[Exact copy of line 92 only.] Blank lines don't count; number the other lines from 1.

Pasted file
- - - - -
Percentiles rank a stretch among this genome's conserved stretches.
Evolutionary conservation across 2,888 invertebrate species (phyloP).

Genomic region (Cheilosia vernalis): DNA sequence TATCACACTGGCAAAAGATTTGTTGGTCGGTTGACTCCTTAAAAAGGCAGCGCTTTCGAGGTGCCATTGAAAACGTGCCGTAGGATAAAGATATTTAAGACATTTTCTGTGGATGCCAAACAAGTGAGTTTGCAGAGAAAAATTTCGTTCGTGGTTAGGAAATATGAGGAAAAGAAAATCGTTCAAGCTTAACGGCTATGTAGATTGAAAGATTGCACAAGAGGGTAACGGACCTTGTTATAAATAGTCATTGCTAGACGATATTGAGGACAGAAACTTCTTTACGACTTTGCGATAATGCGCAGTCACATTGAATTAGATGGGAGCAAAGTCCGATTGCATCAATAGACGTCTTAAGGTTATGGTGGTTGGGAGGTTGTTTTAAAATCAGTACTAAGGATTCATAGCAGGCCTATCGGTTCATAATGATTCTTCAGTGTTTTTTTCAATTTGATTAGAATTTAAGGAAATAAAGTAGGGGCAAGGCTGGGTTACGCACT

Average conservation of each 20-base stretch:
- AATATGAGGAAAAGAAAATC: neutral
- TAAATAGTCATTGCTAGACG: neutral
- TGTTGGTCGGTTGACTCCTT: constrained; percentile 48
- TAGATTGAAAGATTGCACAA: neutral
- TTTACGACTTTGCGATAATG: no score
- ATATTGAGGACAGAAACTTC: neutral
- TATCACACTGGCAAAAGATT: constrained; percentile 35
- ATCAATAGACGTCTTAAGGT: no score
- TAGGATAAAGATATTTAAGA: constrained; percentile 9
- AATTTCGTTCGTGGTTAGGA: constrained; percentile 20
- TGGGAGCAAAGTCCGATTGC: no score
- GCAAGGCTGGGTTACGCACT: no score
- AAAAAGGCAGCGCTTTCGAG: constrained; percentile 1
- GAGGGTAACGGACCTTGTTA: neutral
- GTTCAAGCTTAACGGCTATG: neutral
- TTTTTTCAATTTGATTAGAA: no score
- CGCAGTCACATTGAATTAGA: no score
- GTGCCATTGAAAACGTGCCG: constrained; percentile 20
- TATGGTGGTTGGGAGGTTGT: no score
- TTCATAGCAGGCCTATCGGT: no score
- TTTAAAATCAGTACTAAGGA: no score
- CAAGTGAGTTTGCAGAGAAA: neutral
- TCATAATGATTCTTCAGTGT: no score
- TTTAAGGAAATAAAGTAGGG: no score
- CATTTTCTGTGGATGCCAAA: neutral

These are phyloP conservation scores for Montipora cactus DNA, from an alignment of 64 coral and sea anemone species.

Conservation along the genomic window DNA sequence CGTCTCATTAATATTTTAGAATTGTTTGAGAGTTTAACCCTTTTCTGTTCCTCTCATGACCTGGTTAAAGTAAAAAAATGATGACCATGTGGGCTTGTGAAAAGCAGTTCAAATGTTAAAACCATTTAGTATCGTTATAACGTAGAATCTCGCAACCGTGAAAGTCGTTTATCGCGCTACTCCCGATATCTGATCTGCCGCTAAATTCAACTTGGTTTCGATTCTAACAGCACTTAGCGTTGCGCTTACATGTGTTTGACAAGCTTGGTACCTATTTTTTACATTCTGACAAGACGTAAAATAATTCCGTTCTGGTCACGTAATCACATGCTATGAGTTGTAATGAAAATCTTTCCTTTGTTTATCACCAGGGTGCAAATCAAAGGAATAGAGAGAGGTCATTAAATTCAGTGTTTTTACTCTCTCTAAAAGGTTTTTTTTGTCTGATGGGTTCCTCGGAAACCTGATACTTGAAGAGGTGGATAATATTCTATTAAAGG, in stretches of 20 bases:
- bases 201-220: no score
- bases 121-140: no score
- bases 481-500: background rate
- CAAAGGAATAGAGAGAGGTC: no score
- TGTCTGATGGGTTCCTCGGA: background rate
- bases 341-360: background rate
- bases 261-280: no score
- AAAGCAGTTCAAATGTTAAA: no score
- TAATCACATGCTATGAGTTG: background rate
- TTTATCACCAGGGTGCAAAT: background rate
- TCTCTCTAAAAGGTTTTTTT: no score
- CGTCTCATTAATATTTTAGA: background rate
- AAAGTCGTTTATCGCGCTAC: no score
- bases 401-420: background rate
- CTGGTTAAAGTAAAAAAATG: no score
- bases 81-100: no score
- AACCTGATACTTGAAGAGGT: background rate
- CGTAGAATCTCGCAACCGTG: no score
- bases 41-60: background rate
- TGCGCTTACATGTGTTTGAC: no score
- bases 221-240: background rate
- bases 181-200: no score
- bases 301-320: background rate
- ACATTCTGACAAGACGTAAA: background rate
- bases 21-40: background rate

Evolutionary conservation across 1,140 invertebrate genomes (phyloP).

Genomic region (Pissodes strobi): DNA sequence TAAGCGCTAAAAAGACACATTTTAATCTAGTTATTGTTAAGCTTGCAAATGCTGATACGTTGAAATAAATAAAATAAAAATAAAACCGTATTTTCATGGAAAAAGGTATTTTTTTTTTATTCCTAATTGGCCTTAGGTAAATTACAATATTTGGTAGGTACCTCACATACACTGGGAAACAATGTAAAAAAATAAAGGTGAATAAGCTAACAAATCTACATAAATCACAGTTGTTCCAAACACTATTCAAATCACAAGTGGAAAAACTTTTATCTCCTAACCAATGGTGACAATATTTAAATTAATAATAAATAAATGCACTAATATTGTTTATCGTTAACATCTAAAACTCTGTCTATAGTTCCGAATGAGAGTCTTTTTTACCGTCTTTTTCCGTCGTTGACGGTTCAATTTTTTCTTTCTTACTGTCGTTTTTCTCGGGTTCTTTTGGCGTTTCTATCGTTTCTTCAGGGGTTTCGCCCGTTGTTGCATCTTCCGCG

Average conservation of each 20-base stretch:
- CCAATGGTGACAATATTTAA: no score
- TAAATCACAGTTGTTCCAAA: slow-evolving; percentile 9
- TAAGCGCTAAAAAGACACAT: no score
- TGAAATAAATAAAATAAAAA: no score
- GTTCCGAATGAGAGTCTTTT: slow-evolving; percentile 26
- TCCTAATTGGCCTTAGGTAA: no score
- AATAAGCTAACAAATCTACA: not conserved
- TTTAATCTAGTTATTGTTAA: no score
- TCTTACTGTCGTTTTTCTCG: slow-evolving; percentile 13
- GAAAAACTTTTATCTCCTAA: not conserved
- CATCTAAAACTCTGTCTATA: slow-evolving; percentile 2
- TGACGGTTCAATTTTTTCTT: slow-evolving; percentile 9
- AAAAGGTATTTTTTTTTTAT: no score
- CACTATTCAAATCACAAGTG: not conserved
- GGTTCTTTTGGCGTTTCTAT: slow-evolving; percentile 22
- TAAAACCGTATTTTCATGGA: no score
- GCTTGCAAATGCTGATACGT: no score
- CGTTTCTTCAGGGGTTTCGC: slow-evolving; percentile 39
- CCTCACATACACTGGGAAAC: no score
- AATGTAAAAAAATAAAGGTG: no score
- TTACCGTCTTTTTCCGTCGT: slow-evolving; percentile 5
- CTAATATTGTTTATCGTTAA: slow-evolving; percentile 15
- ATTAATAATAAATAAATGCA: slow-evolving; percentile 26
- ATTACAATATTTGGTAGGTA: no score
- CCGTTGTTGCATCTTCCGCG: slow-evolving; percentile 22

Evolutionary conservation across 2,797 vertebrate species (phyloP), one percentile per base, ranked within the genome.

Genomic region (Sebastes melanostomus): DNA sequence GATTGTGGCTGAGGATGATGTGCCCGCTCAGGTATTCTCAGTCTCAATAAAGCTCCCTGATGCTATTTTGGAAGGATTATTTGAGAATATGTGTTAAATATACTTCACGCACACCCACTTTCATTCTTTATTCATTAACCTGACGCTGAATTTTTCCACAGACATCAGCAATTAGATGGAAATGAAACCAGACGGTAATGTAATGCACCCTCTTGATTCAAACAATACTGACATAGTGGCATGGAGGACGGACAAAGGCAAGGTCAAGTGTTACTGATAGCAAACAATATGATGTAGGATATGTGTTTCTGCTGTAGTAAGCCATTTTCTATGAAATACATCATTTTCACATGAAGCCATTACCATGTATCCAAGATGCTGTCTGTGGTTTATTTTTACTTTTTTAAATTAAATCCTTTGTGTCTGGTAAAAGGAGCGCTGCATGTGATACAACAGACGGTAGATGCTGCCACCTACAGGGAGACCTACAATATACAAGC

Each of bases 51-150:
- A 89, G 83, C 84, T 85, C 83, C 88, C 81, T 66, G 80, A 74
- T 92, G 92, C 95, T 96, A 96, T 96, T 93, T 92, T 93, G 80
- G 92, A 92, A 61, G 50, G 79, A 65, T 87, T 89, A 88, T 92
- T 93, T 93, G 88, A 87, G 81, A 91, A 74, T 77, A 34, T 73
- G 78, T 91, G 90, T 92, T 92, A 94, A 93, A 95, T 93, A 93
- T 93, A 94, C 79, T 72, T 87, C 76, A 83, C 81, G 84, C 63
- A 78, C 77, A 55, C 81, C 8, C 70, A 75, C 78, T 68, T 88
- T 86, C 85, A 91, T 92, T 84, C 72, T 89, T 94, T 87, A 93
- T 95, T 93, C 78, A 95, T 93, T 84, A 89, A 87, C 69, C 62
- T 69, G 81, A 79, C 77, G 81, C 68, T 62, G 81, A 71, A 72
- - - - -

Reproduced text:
- G 78, T 91, G 90, T 92, T 92, A 94, A 93, A 95, T 93, A 93